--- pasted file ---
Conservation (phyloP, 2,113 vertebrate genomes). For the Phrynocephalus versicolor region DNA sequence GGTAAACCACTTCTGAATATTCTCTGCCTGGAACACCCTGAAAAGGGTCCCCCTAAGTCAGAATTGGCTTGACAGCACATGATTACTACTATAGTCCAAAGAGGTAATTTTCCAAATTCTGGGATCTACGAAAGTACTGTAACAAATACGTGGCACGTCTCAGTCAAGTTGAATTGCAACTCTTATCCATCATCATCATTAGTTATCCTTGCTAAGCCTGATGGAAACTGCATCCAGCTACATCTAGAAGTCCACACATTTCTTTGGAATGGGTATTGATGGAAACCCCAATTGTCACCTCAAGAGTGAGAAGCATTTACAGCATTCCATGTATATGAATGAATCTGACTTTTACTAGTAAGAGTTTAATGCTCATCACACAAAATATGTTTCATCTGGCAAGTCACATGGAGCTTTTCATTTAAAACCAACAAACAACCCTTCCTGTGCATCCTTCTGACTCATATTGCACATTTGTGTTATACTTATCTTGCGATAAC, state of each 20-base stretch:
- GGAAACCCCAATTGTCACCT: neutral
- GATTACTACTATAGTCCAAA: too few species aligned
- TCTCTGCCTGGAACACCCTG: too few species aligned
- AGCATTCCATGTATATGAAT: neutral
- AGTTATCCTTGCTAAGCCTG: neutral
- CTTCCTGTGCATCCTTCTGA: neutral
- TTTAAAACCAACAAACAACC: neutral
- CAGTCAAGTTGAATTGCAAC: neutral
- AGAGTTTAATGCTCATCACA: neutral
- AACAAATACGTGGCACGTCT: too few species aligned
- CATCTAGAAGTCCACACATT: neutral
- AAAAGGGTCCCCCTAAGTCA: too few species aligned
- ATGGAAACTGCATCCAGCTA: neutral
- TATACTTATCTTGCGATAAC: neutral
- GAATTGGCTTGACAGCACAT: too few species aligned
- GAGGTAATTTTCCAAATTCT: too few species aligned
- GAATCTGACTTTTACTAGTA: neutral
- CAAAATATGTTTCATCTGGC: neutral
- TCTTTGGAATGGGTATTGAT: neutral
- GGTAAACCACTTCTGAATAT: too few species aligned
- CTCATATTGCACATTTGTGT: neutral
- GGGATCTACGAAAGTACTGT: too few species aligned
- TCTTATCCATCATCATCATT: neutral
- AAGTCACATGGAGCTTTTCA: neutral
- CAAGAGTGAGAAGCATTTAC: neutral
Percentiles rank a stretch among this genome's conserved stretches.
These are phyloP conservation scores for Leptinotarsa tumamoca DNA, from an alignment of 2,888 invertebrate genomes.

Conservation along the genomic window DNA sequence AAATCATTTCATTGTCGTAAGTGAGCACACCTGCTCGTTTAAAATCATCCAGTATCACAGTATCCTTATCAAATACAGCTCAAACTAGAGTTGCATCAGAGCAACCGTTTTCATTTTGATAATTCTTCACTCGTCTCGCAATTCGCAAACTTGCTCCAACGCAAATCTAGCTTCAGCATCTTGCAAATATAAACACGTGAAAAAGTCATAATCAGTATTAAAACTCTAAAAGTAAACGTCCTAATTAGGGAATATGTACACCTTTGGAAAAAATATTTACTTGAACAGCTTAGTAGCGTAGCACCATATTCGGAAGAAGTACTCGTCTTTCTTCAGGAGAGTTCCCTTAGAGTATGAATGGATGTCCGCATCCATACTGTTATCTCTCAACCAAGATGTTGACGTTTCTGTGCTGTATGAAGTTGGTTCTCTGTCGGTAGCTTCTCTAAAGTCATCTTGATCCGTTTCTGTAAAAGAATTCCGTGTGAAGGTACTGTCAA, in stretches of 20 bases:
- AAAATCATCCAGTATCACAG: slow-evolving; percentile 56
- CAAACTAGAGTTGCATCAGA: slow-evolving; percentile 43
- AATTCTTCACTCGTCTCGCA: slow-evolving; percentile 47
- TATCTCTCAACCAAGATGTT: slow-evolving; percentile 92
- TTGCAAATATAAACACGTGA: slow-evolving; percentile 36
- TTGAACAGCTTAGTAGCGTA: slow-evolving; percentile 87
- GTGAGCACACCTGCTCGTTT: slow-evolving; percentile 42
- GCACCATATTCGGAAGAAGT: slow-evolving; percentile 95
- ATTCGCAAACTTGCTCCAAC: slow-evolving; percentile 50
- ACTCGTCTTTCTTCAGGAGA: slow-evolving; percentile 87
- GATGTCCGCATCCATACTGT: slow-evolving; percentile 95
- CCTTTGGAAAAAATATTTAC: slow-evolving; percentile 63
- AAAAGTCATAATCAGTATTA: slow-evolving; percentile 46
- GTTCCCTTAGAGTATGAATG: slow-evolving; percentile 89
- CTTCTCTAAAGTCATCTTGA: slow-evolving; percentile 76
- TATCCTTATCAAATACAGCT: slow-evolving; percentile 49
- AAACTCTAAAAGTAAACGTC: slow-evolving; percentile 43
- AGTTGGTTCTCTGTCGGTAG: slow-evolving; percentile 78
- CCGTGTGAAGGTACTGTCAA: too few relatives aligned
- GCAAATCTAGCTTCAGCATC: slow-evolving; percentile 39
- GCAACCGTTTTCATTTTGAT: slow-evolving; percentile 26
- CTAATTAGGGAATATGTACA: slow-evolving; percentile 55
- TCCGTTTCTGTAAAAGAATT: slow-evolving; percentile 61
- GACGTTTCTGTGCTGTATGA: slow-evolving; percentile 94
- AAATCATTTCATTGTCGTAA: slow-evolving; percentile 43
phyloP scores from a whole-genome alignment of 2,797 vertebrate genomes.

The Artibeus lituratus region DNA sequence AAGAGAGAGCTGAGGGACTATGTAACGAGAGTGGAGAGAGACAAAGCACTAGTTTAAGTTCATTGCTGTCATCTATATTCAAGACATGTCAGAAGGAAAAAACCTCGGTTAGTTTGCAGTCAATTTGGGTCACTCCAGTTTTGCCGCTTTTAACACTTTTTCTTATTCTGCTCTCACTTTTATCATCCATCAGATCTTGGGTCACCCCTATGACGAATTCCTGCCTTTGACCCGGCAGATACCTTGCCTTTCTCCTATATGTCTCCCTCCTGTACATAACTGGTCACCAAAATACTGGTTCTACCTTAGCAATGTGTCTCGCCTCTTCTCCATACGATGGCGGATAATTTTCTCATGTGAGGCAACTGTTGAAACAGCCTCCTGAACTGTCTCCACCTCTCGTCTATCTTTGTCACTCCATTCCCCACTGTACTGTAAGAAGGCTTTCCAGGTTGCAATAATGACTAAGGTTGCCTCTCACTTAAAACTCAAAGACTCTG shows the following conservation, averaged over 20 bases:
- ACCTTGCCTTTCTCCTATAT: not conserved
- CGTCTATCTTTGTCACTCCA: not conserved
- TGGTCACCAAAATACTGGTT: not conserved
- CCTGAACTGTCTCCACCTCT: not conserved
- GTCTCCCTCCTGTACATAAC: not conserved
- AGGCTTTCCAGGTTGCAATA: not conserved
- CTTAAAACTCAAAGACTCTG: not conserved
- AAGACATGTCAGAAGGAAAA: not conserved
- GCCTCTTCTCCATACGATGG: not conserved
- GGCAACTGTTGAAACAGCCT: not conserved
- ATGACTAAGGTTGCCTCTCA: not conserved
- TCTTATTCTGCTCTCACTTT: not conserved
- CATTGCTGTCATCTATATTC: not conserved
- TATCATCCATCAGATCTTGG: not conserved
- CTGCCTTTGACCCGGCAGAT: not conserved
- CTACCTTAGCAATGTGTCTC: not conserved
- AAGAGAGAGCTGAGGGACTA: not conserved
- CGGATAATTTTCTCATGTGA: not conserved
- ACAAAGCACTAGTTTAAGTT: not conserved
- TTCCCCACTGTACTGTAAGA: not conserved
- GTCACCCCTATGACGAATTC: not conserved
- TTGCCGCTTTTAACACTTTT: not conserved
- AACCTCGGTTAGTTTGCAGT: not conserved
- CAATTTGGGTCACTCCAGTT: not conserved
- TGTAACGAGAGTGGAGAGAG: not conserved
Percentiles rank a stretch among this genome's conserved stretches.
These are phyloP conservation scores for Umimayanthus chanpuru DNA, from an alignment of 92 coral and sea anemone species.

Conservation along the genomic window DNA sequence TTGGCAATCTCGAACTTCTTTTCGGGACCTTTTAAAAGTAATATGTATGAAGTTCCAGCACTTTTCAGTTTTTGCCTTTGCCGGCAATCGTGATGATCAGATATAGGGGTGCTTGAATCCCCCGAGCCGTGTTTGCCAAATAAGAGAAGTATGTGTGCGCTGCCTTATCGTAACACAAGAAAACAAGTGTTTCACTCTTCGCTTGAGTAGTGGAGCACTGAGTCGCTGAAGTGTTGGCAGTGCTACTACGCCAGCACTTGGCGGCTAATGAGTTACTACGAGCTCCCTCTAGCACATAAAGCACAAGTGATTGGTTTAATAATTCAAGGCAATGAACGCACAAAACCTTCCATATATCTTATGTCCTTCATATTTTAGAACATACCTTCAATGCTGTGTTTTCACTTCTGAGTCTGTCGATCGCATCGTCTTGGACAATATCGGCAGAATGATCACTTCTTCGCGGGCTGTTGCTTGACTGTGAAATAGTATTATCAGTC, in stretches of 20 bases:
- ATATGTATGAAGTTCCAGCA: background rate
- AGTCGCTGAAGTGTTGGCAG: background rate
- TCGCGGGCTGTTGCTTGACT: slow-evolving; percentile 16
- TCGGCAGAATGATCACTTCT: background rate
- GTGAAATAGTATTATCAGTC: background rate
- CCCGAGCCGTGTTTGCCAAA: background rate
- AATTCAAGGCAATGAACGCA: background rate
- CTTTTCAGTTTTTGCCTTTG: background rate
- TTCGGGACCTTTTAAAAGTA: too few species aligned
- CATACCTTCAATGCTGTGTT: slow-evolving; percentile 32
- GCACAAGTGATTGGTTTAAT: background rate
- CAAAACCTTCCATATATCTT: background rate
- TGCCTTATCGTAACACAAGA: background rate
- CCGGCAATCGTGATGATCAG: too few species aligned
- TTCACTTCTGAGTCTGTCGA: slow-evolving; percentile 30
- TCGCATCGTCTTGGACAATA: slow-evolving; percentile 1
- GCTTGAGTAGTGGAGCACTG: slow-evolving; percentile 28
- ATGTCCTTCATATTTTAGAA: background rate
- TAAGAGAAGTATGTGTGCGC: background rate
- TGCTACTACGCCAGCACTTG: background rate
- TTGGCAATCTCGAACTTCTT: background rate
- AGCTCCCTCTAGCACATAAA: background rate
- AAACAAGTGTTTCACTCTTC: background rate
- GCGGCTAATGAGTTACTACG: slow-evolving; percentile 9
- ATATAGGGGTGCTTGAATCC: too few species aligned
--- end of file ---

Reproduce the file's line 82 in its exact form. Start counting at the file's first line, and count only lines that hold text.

Percentiles rank a stretch among this genome's conserved stretches.